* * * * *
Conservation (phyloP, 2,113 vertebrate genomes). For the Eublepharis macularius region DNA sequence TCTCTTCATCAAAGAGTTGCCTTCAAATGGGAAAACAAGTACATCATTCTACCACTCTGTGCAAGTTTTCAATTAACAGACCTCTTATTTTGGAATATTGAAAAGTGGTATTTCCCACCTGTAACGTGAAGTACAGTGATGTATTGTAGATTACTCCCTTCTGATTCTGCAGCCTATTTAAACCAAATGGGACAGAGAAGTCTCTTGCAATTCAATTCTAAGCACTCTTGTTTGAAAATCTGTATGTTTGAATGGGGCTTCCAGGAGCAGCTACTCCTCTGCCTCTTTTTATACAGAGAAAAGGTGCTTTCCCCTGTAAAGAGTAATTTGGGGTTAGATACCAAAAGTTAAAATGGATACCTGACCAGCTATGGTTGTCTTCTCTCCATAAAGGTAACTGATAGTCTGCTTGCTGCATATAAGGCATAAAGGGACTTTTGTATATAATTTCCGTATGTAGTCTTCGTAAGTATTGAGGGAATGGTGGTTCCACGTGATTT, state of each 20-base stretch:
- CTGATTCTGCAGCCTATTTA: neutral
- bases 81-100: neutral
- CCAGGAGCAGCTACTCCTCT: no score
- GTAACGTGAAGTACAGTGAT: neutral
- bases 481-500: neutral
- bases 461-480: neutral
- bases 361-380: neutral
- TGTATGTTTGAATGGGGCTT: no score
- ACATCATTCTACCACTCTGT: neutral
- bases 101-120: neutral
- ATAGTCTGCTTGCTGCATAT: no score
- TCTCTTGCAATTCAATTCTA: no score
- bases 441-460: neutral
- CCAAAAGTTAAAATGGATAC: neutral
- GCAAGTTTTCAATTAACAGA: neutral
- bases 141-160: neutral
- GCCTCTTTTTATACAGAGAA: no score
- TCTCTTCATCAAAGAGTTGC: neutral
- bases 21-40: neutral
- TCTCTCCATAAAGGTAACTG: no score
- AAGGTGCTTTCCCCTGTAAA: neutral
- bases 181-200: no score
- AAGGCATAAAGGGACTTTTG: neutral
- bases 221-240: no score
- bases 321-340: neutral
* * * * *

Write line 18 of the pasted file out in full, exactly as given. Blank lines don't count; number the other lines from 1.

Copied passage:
- GCCTCTTTTTATACAGAGAA: no score